01 Feb 2015, 00:00

Choosing Java Backend framework in 2015.


So it’s year 2015 and I’m taking a role in a new cloud service, helping to choose the right backend technology,

This is the summary of our requirements:

  1. Can quickly come up with some POC.
  2. HTTP driven.
  3. Native support for Async.
  4. Modular.
  5. Avoid frameworks that dictates specific code structure.

Here are few options we tried but decided to pivot and seek for alternatives,


Akka seems very promising, it feels lightweight, highly concurrent and distributed, Akka is based on actors pattern, an old pattern invented by Carl Hewitt and friends, promoted lately by Erlang,

We tried to create a POC with Akka, in conjuction with their new Akka Streams (which seems to replace Spray), both felt like a complete solution, but we decided to pivot out of it, I think I can summarize it in one sentence.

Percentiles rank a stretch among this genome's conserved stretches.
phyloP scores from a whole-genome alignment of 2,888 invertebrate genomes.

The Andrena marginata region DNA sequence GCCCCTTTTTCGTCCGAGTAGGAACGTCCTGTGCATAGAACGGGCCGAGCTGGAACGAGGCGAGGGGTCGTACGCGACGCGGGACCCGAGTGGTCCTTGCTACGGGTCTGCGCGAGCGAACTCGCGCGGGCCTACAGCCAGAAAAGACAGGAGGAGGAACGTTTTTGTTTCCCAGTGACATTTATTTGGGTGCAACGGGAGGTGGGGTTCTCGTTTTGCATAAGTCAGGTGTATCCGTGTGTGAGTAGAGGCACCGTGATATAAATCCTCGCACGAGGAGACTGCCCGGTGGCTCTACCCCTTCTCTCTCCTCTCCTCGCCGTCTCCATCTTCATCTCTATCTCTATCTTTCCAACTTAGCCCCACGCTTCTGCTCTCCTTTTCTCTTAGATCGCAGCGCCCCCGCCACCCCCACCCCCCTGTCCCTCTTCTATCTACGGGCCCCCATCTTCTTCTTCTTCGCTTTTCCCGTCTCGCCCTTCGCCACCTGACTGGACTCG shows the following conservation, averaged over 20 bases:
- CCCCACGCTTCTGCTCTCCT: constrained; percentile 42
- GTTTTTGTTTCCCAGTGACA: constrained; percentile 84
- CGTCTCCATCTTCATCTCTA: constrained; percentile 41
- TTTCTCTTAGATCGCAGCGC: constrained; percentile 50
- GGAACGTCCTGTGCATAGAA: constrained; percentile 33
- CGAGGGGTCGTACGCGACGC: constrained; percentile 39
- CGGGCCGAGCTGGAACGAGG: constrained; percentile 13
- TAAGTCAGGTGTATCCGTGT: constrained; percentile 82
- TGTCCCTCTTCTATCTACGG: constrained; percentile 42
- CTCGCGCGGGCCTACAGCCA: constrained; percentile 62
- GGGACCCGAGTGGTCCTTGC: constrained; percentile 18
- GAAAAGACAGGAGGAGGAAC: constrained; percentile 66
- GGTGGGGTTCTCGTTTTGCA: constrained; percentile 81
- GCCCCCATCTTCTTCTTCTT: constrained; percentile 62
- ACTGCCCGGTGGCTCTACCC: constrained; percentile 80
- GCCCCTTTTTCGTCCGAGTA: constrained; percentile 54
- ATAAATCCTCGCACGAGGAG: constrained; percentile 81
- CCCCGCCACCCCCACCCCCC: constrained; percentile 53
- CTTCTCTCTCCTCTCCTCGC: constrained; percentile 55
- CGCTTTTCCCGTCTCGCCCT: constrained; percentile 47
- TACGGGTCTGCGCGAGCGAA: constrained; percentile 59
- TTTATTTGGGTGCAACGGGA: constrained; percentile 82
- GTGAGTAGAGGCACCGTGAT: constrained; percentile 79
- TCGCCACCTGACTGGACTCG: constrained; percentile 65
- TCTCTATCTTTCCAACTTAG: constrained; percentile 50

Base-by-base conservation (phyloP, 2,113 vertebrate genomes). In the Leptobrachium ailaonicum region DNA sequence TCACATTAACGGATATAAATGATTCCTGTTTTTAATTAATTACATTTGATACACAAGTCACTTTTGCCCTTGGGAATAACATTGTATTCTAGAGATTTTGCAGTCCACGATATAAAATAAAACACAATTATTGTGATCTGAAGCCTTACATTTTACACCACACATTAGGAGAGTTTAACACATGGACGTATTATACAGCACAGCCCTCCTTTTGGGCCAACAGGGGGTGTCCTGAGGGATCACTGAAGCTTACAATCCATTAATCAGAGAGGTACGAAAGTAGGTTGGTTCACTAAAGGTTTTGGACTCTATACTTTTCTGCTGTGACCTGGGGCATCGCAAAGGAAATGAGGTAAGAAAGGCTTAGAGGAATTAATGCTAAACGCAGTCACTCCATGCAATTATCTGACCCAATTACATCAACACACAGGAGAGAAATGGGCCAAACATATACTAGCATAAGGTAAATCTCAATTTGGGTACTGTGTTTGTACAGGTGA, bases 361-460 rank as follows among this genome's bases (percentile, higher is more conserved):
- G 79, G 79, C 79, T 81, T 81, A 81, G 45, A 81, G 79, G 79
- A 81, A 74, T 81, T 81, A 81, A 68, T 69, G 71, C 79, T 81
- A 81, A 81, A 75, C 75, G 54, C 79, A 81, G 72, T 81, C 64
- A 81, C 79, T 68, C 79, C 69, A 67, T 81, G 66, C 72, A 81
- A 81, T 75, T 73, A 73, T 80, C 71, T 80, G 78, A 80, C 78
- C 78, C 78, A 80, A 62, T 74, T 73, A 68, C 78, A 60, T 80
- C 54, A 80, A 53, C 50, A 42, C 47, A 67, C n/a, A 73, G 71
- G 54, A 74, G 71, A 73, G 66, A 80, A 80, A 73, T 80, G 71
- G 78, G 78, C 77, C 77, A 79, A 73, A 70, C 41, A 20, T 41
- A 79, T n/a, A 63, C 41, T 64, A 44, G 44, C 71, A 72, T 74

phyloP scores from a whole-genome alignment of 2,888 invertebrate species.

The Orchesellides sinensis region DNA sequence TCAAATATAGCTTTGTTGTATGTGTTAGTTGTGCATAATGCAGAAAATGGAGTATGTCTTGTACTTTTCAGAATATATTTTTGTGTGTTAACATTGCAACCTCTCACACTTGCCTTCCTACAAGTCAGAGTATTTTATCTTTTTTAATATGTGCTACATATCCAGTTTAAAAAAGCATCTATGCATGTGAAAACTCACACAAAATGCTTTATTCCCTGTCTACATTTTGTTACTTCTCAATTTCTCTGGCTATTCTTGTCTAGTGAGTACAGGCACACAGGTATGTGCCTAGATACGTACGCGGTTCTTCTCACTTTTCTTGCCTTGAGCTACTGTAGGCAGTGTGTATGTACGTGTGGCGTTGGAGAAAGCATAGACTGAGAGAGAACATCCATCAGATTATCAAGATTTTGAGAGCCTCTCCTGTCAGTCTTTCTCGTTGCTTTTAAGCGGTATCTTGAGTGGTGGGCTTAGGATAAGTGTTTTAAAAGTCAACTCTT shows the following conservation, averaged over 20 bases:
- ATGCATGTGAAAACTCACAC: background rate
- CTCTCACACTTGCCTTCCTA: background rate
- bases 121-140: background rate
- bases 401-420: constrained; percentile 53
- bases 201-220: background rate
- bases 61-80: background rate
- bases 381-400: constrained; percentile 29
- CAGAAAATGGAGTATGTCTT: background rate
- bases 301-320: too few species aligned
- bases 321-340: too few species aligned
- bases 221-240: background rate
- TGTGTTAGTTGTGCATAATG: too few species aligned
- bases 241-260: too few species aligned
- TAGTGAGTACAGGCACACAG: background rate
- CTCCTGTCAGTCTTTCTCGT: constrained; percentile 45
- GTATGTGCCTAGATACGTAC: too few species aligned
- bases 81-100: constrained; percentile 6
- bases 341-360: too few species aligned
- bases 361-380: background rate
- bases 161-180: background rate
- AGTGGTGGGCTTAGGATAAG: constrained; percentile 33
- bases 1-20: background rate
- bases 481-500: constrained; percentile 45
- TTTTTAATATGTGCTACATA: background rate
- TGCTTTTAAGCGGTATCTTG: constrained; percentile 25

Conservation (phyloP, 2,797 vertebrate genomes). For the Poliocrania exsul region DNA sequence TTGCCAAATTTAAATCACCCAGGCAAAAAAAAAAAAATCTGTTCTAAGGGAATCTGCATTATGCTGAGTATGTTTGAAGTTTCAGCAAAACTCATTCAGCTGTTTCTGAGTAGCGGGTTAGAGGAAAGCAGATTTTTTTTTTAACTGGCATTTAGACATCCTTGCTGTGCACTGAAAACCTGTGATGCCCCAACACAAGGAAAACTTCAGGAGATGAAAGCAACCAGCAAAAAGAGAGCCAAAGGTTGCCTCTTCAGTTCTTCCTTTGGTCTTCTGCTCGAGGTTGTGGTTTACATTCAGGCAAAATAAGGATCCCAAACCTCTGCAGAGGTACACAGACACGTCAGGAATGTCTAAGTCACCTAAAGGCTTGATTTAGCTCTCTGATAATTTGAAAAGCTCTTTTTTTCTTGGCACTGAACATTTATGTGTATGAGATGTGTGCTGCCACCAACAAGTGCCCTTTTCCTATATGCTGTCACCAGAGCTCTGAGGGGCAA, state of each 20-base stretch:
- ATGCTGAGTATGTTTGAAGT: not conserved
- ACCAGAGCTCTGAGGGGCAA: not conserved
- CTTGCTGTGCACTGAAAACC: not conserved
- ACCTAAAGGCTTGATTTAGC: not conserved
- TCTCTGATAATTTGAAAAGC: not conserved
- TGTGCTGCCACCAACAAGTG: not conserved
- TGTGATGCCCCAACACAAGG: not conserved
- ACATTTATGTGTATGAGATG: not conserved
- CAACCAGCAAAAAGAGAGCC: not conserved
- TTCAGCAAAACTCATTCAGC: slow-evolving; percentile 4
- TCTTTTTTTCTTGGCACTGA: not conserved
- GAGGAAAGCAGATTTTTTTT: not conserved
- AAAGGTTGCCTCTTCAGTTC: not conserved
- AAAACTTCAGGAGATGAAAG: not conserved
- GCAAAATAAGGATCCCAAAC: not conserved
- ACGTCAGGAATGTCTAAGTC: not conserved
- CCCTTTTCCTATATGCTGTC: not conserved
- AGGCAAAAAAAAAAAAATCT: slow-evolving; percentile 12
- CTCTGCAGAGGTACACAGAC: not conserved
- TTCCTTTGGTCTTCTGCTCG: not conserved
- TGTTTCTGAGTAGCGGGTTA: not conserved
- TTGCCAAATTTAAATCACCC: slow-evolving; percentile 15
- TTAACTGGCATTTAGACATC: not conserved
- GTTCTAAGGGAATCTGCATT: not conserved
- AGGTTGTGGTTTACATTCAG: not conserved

Although Akka seems to have support for Java, it’s just not a java project, Akka is written in Scala, and exposes Java APIs via bindings layers, I felt like its community is Scala oriented debugging code of Scala is something tough for people that plans to stick in the Java domain.


Vert.x is similar to NodeJs, written in Java, It is Netty based and works in a non blocking mode,

Vertx 3 seems to be very promising we found some advantages of it,

  1. We quickly could create a web app using Apex.
  2. Almost no configuration and deployment code is required to see real results.
  3. Completely written in Java (which was a big releaf after Akka)
  4. Scale out by levaraging an internal even bus.

But we decided to pivot again, but why?! because Vert.x makes certain irreversible decisions about how applications should be written, and working with the event bus was a nightmare, we tried to use Vertx Service Factory which eliminates most of the boilerplate code required to perform actions over the event bus, but it restrictions of passing only JsonObject and JsonArray frustrated us, We found ourself spending too much time on convertions between Vertx’s JsonObjects and application / core services models.

What now?

So what now? we’r still seeking for a better solution that hopefully will satisfy our needs.

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